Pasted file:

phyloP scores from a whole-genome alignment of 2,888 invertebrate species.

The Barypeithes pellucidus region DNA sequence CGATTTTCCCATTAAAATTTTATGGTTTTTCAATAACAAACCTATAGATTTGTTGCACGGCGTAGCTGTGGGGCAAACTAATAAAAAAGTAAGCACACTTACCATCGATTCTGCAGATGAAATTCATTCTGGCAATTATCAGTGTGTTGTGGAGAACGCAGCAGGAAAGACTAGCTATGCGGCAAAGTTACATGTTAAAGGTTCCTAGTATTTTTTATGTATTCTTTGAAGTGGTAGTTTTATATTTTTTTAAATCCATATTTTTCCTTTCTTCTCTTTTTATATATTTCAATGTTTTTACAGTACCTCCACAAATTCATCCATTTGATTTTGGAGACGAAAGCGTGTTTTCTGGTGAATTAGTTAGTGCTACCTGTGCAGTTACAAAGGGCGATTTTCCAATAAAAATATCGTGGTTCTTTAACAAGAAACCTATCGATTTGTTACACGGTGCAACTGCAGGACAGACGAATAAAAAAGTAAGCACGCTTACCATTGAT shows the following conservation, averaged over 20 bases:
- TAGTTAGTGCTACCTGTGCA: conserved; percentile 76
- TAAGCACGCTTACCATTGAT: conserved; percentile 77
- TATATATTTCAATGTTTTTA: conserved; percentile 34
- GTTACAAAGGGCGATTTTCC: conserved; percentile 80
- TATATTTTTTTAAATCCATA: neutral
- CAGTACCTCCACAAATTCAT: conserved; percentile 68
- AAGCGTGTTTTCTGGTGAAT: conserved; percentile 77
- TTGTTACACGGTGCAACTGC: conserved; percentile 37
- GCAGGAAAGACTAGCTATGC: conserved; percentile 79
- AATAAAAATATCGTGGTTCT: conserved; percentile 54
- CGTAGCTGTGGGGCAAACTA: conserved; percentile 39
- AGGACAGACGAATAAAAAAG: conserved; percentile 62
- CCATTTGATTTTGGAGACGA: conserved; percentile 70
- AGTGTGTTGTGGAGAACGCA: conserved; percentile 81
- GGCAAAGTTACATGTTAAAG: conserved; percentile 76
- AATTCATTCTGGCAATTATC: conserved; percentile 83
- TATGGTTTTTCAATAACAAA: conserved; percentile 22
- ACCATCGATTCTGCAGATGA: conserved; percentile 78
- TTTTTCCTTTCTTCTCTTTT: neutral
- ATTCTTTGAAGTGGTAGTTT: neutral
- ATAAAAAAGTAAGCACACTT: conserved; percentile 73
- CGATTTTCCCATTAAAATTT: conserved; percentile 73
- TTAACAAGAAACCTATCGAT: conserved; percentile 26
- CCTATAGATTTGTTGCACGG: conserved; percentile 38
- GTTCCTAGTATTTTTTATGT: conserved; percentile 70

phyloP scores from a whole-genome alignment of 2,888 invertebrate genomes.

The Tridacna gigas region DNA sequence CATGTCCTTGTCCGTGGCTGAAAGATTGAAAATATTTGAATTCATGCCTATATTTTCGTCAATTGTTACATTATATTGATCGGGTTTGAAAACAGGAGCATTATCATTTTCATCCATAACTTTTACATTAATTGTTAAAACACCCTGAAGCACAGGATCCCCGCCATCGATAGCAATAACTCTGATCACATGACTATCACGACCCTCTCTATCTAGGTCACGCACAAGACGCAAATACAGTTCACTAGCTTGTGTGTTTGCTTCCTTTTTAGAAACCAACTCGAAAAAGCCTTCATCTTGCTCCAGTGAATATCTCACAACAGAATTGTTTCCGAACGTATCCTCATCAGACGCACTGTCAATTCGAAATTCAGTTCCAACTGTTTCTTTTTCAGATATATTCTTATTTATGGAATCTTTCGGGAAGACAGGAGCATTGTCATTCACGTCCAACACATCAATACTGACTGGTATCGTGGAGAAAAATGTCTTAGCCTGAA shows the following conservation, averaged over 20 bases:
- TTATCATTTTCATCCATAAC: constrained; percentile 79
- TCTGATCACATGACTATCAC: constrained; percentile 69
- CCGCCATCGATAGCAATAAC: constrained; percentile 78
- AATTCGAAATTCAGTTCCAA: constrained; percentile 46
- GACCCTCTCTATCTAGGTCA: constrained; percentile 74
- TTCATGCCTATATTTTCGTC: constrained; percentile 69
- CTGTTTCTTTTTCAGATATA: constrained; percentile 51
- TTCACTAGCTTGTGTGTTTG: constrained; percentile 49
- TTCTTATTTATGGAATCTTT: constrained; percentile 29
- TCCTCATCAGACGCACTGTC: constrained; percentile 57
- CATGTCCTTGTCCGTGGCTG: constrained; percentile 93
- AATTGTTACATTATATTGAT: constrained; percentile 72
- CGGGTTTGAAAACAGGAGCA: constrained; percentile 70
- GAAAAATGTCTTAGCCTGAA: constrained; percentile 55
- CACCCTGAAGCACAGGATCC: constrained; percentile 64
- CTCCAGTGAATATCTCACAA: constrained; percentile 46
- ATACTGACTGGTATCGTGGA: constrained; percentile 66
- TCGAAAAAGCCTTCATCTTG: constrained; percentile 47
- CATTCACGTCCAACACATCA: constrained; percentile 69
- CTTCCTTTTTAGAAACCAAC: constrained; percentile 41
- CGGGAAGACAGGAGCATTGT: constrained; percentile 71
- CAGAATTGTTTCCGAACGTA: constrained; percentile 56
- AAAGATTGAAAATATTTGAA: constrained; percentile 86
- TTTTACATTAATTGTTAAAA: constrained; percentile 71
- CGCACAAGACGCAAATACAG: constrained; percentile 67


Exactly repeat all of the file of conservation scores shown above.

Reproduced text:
phyloP scores from a whole-genome alignment of 2,888 invertebrate species.

The Barypeithes pellucidus region DNA sequence CGATTTTCCCATTAAAATTTTATGGTTTTTCAATAACAAACCTATAGATTTGTTGCACGGCGTAGCTGTGGGGCAAACTAATAAAAAAGTAAGCACACTTACCATCGATTCTGCAGATGAAATTCATTCTGGCAATTATCAGTGTGTTGTGGAGAACGCAGCAGGAAAGACTAGCTATGCGGCAAAGTTACATGTTAAAGGTTCCTAGTATTTTTTATGTATTCTTTGAAGTGGTAGTTTTATATTTTTTTAAATCCATATTTTTCCTTTCTTCTCTTTTTATATATTTCAATGTTTTTACAGTACCTCCACAAATTCATCCATTTGATTTTGGAGACGAAAGCGTGTTTTCTGGTGAATTAGTTAGTGCTACCTGTGCAGTTACAAAGGGCGATTTTCCAATAAAAATATCGTGGTTCTTTAACAAGAAACCTATCGATTTGTTACACGGTGCAACTGCAGGACAGACGAATAAAAAAGTAAGCACGCTTACCATTGAT shows the following conservation, averaged over 20 bases:
- TAGTTAGTGCTACCTGTGCA: conserved; percentile 76
- TAAGCACGCTTACCATTGAT: conserved; percentile 77
- TATATATTTCAATGTTTTTA: conserved; percentile 34
- GTTACAAAGGGCGATTTTCC: conserved; percentile 80
- TATATTTTTTTAAATCCATA: neutral
- CAGTACCTCCACAAATTCAT: conserved; percentile 68
- AAGCGTGTTTTCTGGTGAAT: conserved; percentile 77
- TTGTTACACGGTGCAACTGC: conserved; percentile 37
- GCAGGAAAGACTAGCTATGC: conserved; percentile 79
- AATAAAAATATCGTGGTTCT: conserved; percentile 54
- CGTAGCTGTGGGGCAAACTA: conserved; percentile 39
- AGGACAGACGAATAAAAAAG: conserved; percentile 62
- CCATTTGATTTTGGAGACGA: conserved; percentile 70
- AGTGTGTTGTGGAGAACGCA: conserved; percentile 81
- GGCAAAGTTACATGTTAAAG: conserved; percentile 76
- AATTCATTCTGGCAATTATC: conserved; percentile 83
- TATGGTTTTTCAATAACAAA: conserved; percentile 22
- ACCATCGATTCTGCAGATGA: conserved; percentile 78
- TTTTTCCTTTCTTCTCTTTT: neutral
- ATTCTTTGAAGTGGTAGTTT: neutral
- ATAAAAAAGTAAGCACACTT: conserved; percentile 73
- CGATTTTCCCATTAAAATTT: conserved; percentile 73
- TTAACAAGAAACCTATCGAT: conserved; percentile 26
- CCTATAGATTTGTTGCACGG: conserved; percentile 38
- GTTCCTAGTATTTTTTATGT: conserved; percentile 70

phyloP scores from a whole-genome alignment of 2,888 invertebrate genomes.

The Tridacna gigas region DNA sequence CATGTCCTTGTCCGTGGCTGAAAGATTGAAAATATTTGAATTCATGCCTATATTTTCGTCAATTGTTACATTATATTGATCGGGTTTGAAAACAGGAGCATTATCATTTTCATCCATAACTTTTACATTAATTGTTAAAACACCCTGAAGCACAGGATCCCCGCCATCGATAGCAATAACTCTGATCACATGACTATCACGACCCTCTCTATCTAGGTCACGCACAAGACGCAAATACAGTTCACTAGCTTGTGTGTTTGCTTCCTTTTTAGAAACCAACTCGAAAAAGCCTTCATCTTGCTCCAGTGAATATCTCACAACAGAATTGTTTCCGAACGTATCCTCATCAGACGCACTGTCAATTCGAAATTCAGTTCCAACTGTTTCTTTTTCAGATATATTCTTATTTATGGAATCTTTCGGGAAGACAGGAGCATTGTCATTCACGTCCAACACATCAATACTGACTGGTATCGTGGAGAAAAATGTCTTAGCCTGAA shows the following conservation, averaged over 20 bases:
- TTATCATTTTCATCCATAAC: constrained; percentile 79
- TCTGATCACATGACTATCAC: constrained; percentile 69
- CCGCCATCGATAGCAATAAC: constrained; percentile 78
- AATTCGAAATTCAGTTCCAA: constrained; percentile 46
- GACCCTCTCTATCTAGGTCA: constrained; percentile 74
- TTCATGCCTATATTTTCGTC: constrained; percentile 69
- CTGTTTCTTTTTCAGATATA: constrained; percentile 51
- TTCACTAGCTTGTGTGTTTG: constrained; percentile 49
- TTCTTATTTATGGAATCTTT: constrained; percentile 29
- TCCTCATCAGACGCACTGTC: constrained; percentile 57
- CATGTCCTTGTCCGTGGCTG: constrained; percentile 93
- AATTGTTACATTATATTGAT: constrained; percentile 72
- CGGGTTTGAAAACAGGAGCA: constrained; percentile 70
- GAAAAATGTCTTAGCCTGAA: constrained; percentile 55
- CACCCTGAAGCACAGGATCC: constrained; percentile 64
- CTCCAGTGAATATCTCACAA: constrained; percentile 46
- ATACTGACTGGTATCGTGGA: constrained; percentile 66
- TCGAAAAAGCCTTCATCTTG: constrained; percentile 47
- CATTCACGTCCAACACATCA: constrained; percentile 69
- CTTCCTTTTTAGAAACCAAC: constrained; percentile 41
- CGGGAAGACAGGAGCATTGT: constrained; percentile 71
- CAGAATTGTTTCCGAACGTA: constrained; percentile 56
- AAAGATTGAAAATATTTGAA: constrained; percentile 86
- TTTTACATTAATTGTTAAAA: constrained; percentile 71
- CGCACAAGACGCAAATACAG: constrained; percentile 67